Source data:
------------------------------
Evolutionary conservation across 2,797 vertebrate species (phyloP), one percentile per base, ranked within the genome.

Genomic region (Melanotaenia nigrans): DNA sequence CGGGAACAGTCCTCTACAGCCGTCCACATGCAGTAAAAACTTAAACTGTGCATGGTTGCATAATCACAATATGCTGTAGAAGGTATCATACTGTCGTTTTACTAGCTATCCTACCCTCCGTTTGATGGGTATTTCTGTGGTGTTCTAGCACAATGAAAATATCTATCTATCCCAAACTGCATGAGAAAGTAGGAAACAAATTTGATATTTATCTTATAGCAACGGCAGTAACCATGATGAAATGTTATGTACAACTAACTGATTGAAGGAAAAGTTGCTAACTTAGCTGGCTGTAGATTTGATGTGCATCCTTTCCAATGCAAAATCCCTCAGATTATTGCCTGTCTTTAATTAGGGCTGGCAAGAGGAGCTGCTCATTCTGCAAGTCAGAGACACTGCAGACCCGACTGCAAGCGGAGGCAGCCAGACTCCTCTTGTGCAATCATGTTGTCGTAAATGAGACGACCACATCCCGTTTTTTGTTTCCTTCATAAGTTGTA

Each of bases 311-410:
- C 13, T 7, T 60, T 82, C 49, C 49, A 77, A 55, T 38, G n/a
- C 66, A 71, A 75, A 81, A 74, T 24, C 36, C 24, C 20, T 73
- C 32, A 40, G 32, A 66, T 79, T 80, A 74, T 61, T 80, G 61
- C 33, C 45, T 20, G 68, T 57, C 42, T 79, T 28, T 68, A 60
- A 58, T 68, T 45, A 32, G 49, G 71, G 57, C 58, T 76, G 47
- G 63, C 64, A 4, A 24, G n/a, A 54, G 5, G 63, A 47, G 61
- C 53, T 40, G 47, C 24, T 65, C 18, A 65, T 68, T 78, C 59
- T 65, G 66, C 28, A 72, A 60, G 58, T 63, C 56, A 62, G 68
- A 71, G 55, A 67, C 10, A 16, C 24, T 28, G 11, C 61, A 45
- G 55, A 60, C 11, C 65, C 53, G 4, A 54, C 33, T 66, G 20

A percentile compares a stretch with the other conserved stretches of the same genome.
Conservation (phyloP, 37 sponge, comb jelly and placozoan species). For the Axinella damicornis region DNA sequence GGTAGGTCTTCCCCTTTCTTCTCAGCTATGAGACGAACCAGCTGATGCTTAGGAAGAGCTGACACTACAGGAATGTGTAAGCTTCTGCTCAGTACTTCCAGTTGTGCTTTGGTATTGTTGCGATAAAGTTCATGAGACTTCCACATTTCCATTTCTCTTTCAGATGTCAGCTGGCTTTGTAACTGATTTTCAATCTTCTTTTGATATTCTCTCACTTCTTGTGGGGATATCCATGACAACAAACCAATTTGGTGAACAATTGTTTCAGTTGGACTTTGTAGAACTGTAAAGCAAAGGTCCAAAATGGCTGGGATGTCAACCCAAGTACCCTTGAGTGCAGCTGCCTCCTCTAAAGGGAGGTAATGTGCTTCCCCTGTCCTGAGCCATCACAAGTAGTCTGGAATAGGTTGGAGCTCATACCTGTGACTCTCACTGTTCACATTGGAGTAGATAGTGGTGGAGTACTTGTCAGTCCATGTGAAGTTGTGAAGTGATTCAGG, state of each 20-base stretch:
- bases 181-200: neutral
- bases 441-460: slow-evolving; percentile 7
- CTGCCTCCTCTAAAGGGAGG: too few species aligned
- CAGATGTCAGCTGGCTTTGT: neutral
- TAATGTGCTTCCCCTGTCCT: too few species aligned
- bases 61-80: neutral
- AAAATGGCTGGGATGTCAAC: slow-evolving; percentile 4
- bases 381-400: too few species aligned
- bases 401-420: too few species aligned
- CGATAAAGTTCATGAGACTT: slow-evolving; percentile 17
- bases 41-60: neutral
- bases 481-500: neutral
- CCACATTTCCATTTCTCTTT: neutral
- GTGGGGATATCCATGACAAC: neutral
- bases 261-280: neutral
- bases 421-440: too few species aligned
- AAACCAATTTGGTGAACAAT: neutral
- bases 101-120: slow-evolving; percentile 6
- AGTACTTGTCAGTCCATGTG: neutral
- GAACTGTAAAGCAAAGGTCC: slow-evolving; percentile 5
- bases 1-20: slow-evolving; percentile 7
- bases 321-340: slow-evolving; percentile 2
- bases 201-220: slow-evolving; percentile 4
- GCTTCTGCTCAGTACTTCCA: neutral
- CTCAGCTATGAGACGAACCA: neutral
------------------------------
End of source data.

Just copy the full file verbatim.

Evolutionary conservation across 2,797 vertebrate species (phyloP), one percentile per base, ranked within the genome.

Genomic region (Melanotaenia nigrans): DNA sequence CGGGAACAGTCCTCTACAGCCGTCCACATGCAGTAAAAACTTAAACTGTGCATGGTTGCATAATCACAATATGCTGTAGAAGGTATCATACTGTCGTTTTACTAGCTATCCTACCCTCCGTTTGATGGGTATTTCTGTGGTGTTCTAGCACAATGAAAATATCTATCTATCCCAAACTGCATGAGAAAGTAGGAAACAAATTTGATATTTATCTTATAGCAACGGCAGTAACCATGATGAAATGTTATGTACAACTAACTGATTGAAGGAAAAGTTGCTAACTTAGCTGGCTGTAGATTTGATGTGCATCCTTTCCAATGCAAAATCCCTCAGATTATTGCCTGTCTTTAATTAGGGCTGGCAAGAGGAGCTGCTCATTCTGCAAGTCAGAGACACTGCAGACCCGACTGCAAGCGGAGGCAGCCAGACTCCTCTTGTGCAATCATGTTGTCGTAAATGAGACGACCACATCCCGTTTTTTGTTTCCTTCATAAGTTGTA

Each of bases 311-410:
- C 13, T 7, T 60, T 82, C 49, C 49, A 77, A 55, T 38, G n/a
- C 66, A 71, A 75, A 81, A 74, T 24, C 36, C 24, C 20, T 73
- C 32, A 40, G 32, A 66, T 79, T 80, A 74, T 61, T 80, G 61
- C 33, C 45, T 20, G 68, T 57, C 42, T 79, T 28, T 68, A 60
- A 58, T 68, T 45, A 32, G 49, G 71, G 57, C 58, T 76, G 47
- G 63, C 64, A 4, A 24, G n/a, A 54, G 5, G 63, A 47, G 61
- C 53, T 40, G 47, C 24, T 65, C 18, A 65, T 68, T 78, C 59
- T 65, G 66, C 28, A 72, A 60, G 58, T 63, C 56, A 62, G 68
- A 71, G 55, A 67, C 10, A 16, C 24, T 28, G 11, C 61, A 45
- G 55, A 60, C 11, C 65, C 53, G 4, A 54, C 33, T 66, G 20

A percentile compares a stretch with the other conserved stretches of the same genome.
Conservation (phyloP, 37 sponge, comb jelly and placozoan species). For the Axinella damicornis region DNA sequence GGTAGGTCTTCCCCTTTCTTCTCAGCTATGAGACGAACCAGCTGATGCTTAGGAAGAGCTGACACTACAGGAATGTGTAAGCTTCTGCTCAGTACTTCCAGTTGTGCTTTGGTATTGTTGCGATAAAGTTCATGAGACTTCCACATTTCCATTTCTCTTTCAGATGTCAGCTGGCTTTGTAACTGATTTTCAATCTTCTTTTGATATTCTCTCACTTCTTGTGGGGATATCCATGACAACAAACCAATTTGGTGAACAATTGTTTCAGTTGGACTTTGTAGAACTGTAAAGCAAAGGTCCAAAATGGCTGGGATGTCAACCCAAGTACCCTTGAGTGCAGCTGCCTCCTCTAAAGGGAGGTAATGTGCTTCCCCTGTCCTGAGCCATCACAAGTAGTCTGGAATAGGTTGGAGCTCATACCTGTGACTCTCACTGTTCACATTGGAGTAGATAGTGGTGGAGTACTTGTCAGTCCATGTGAAGTTGTGAAGTGATTCAGG, state of each 20-base stretch:
- bases 181-200: neutral
- bases 441-460: slow-evolving; percentile 7
- CTGCCTCCTCTAAAGGGAGG: too few species aligned
- CAGATGTCAGCTGGCTTTGT: neutral
- TAATGTGCTTCCCCTGTCCT: too few species aligned
- bases 61-80: neutral
- AAAATGGCTGGGATGTCAAC: slow-evolving; percentile 4
- bases 381-400: too few species aligned
- bases 401-420: too few species aligned
- CGATAAAGTTCATGAGACTT: slow-evolving; percentile 17
- bases 41-60: neutral
- bases 481-500: neutral
- CCACATTTCCATTTCTCTTT: neutral
- GTGGGGATATCCATGACAAC: neutral
- bases 261-280: neutral
- bases 421-440: too few species aligned
- AAACCAATTTGGTGAACAAT: neutral
- bases 101-120: slow-evolving; percentile 6
- AGTACTTGTCAGTCCATGTG: neutral
- GAACTGTAAAGCAAAGGTCC: slow-evolving; percentile 5
- bases 1-20: slow-evolving; percentile 7
- bases 321-340: slow-evolving; percentile 2
- bases 201-220: slow-evolving; percentile 4
- GCTTCTGCTCAGTACTTCCA: neutral
- CTCAGCTATGAGACGAACCA: neutral